Several months ago I set out to measure the powers of all my lasers. What seemed like a simple process became a protracted hassle. As with my Dirod electrostatic generator I made a number of mistakes. First the DVM module that I had on hand wouldn't work so I had to buy another one. Next I discovered that the power sensor and DVM grounds have to be separate so I had to come up with another power supply for the DVM. Then I discovered that the IR output from the DPSS lasers was so high that I needed a filter in order to measure the visible output alone. Finally, I checked my meter's sensitivity using the supplied test circuit. That last thing didn't get done because I was futzing around with everything else. When I finally got around to it I discovered that I needed to use the power sensor's built-in shunt resistor to get accurate readings.

At this point I'm visiting this topic for the third time now. The second post was never finished and the first one has been deleted because all the readings I got were completely wrong. Let's start all over from the beginning...

Test Rig

The first thing I had to do was build a test rig. Here's the cradle before its paint job:

Out the anode
The next thing I acquired was a 200mW Calibrated Laser Power Meter Sensor from Lasersbee. You simply attach it to a Digital Voltage Meter and the reading in millivolts is the power of the laser. The power sensor is calibrated for 650nm lasers. For other wavelengths a conversion chart is provided. To make things look cool I bought a back-lit DVM module from Jameco. I found that the sensor and the DVM module need to have separate power supplies to work properly together. Right now I'm using batteries. For the sensor I got a lithium 9V from the local Batteries Plus store. It should last forever as far as this project is concerned. The DVM module is running off of AA batteries.

The sensor itself appears to be some sort of photovoltaic device. It's relatively small so it can be tricky getting the entire beam aimed at it. Unlike gas tube lasers, diode lasers have an output beam that's rectangular rather than circular. The beam has to be collimated to bring it to a point. My 405nm Blu-ray diode laser is so poorly collimated that it isn't possible to get the entire beam on the sensor even with it rotated 45° (making it go corner-to-corner)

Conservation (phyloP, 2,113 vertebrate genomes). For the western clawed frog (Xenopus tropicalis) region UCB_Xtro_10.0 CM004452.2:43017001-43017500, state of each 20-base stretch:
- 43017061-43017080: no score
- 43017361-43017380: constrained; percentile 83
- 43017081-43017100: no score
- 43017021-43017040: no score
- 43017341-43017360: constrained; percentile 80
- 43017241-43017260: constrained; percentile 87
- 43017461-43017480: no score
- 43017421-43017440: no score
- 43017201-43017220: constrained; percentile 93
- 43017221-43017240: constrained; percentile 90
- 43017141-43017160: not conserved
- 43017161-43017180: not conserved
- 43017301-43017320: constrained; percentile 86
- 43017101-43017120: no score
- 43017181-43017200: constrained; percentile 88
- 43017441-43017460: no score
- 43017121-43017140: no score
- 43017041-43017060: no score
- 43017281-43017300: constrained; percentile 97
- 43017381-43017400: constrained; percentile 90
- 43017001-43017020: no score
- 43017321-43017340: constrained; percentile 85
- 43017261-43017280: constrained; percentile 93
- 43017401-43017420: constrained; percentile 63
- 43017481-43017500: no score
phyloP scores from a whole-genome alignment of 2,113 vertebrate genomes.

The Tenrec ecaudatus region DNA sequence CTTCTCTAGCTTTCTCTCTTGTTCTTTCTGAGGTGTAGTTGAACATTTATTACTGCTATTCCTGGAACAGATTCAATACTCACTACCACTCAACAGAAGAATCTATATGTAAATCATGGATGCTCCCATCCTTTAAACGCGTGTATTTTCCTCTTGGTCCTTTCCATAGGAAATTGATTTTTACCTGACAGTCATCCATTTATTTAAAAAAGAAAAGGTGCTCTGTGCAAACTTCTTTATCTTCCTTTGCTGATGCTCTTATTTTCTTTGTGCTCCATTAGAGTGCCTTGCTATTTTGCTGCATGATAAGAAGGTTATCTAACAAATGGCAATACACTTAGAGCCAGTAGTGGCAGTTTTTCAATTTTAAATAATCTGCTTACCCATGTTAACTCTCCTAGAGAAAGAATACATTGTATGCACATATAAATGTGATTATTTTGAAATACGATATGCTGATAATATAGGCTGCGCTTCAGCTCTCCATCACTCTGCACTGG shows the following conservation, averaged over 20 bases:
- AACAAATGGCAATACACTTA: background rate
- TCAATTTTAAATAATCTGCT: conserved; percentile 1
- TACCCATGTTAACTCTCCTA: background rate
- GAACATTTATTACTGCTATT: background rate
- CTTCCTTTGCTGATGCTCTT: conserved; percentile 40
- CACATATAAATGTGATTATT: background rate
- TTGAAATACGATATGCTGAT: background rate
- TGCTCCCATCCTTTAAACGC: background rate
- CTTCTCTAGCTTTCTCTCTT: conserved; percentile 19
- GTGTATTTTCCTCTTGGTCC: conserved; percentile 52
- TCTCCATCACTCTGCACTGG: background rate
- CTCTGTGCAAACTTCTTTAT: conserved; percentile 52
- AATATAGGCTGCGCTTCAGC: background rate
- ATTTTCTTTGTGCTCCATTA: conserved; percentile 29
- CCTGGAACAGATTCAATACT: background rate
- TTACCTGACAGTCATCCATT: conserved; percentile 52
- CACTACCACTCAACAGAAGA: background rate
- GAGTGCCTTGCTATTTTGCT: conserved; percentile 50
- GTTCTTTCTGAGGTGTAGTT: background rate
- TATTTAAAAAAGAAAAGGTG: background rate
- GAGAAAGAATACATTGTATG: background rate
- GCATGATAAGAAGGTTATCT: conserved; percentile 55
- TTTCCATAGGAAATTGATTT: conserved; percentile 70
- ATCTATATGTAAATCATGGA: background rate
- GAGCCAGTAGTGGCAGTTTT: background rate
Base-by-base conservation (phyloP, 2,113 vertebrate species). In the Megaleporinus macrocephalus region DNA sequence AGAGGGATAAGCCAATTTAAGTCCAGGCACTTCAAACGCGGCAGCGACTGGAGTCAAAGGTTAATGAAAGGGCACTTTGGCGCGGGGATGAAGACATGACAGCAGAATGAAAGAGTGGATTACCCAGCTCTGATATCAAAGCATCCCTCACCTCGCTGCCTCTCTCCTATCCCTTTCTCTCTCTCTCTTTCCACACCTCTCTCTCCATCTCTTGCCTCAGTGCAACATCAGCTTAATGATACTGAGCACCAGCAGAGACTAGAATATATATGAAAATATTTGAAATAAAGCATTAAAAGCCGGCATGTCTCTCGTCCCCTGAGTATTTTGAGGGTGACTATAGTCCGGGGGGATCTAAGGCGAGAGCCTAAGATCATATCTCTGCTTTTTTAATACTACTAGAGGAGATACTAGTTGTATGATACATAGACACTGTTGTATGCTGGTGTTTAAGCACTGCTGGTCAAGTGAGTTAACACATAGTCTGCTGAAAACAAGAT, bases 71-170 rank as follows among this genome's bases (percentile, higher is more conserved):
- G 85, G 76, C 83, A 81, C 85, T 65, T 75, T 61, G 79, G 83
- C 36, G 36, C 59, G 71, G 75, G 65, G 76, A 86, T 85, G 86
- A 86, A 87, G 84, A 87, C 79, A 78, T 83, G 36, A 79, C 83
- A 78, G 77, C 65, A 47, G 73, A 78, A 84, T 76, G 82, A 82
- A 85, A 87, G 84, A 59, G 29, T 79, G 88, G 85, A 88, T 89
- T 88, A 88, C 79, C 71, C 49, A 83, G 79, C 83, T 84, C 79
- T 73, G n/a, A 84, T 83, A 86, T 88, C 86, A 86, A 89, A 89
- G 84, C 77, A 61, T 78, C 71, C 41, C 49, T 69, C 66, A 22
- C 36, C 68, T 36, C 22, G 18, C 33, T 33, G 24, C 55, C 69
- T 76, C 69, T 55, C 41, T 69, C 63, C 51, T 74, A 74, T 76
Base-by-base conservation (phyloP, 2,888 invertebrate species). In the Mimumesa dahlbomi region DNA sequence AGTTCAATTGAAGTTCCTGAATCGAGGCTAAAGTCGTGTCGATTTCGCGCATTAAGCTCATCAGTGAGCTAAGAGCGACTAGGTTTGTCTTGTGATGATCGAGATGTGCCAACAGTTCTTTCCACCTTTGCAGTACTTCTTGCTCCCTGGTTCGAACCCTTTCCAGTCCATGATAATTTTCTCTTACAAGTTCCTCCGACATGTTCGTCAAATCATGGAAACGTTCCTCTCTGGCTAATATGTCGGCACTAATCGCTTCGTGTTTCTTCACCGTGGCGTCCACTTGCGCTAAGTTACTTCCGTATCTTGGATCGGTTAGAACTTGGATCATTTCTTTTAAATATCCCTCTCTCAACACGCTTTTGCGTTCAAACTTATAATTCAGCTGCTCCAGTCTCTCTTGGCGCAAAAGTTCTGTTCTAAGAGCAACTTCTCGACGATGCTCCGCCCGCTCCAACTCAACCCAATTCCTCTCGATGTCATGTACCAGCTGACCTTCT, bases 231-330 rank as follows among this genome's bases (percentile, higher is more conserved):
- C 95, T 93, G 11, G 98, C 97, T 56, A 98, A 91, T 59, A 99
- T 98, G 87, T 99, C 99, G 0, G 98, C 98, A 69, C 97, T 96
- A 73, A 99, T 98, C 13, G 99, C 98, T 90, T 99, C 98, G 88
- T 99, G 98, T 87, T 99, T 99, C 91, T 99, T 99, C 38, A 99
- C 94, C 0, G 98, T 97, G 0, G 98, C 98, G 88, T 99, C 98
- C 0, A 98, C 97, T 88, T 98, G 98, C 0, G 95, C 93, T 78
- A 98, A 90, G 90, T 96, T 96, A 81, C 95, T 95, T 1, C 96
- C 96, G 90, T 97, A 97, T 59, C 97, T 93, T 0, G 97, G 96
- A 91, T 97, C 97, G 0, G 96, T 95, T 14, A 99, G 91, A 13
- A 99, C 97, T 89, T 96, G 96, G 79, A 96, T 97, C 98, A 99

Laser Pointers

Laser pointers are a very popular item these days. They're cheap and the green ones are very bright to the eye. I got mine from DealExtreme, one of those "buy direct from China and wait four weeks for it to arrive" places that have sprung up over recent years. Despite the delay everything I've bought from them has been a really good deal. Note that they do offer a lot of junk so caveat emptor. (I don't think I'll be buying any of their condoms.) There are also tons of laser pointers for sale on ebay but it's a crap shoot. Most of the sellers say "5mW" and then lead you to believe it's actually a lot higher. They often take a 5mW and crank the power up. It works—for a while. Take a look at their feedback before you buy. When it comes to diode lasers you typically get what you pay for.

In some countries you can't import lasers at all so check before ordering. Here in the US you can't import laser pointers >5mW so don't bother ordering anything rated higher. You can, however, buy domestically manufactured "laser parts" of virtually any power. See Mad Science For Sale for dealers.

Having said all that, we're about to see that the "≤5mW" rule isn't always followed...

Power Measurements

I used a fog machine to make the beams visible in the following tests. The density of the fog varies so the brightness of the beam doesn't correspond to the actual power. Also, these are 5 second exposures so the digits on the meter change and blur the readout sometimes.

First up is the 405nm pointer with a Blu-ray diode. Note that 405nm is near-ultraviolet so you really don't want to be staring into this one. Here's the 405nm in the test cradle:

405nm ~24mW
This works out to about 25.5mW give or take the error range. The correction factor for 405nm is so high that the error range is quite large, ± a couple of milliwatts. As it happens, a friend of mine tested this laser with his pro-quality meter (with a pyrometer) and got exactly 24mW so I'd say we're doing pretty well there considering the limited accuracy.  And 24mW is a bit higher than 5mW so I definitely need my googles on when working with this one. Shame on Dealextreme for offering 5mW and delivering 24mW.

DPSS Lasers

Next up are the diode-pumped solid-state or DPSS lasers. They consist of two IR lasers and a frequency-doubling crystal. An 808nm laser pumps a 1064nm laser and its output has its wavelength halved to 532nm. The major hazard of DPSS lasers is that their efficiency is less than 100% so there's plenty of invisible infrared light being emitted. At 5mW or less this is not considered a hazard, but at higher powers it is. Remember, you can't see it so you don't know how bright it is or where it is. Because of this, DPSS lasers over 5mW should have an IR filter on the output. None of these cheap pointers of Asian origin have any discernible IR filtering. See this video for a demonstration of the problem. Note that you can also find videos that show how to disassemble a pointer and increase the power, burn things, etc. You're on your own with that stuff.